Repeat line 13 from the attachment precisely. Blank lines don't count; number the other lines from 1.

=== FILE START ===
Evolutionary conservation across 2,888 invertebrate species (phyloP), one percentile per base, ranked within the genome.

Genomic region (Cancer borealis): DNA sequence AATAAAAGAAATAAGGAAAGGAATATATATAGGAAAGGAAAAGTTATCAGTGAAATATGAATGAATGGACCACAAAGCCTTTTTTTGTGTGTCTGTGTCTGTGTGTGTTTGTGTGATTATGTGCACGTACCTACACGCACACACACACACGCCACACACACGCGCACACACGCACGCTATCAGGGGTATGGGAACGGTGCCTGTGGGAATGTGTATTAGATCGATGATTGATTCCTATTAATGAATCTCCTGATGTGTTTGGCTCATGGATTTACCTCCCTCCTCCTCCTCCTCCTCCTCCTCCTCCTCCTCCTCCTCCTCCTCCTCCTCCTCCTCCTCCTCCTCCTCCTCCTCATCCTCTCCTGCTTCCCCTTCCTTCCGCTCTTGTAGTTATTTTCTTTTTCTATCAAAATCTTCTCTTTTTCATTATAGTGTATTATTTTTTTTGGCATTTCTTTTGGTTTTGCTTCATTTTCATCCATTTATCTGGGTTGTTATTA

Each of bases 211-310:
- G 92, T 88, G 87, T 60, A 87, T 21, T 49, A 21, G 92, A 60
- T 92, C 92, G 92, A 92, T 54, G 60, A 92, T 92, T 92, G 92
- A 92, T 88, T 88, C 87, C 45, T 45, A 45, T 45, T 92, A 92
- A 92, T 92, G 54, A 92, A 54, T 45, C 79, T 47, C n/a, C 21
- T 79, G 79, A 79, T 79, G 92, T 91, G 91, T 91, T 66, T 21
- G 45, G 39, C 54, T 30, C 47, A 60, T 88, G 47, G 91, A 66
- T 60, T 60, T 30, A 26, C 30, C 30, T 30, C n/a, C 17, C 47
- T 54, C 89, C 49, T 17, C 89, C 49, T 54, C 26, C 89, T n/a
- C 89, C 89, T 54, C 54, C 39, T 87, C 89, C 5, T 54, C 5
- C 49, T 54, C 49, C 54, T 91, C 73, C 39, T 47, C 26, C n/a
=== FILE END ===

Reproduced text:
- C 49, T 54, C 49, C 54, T 91, C 73, C 39, T 47, C 26, C n/a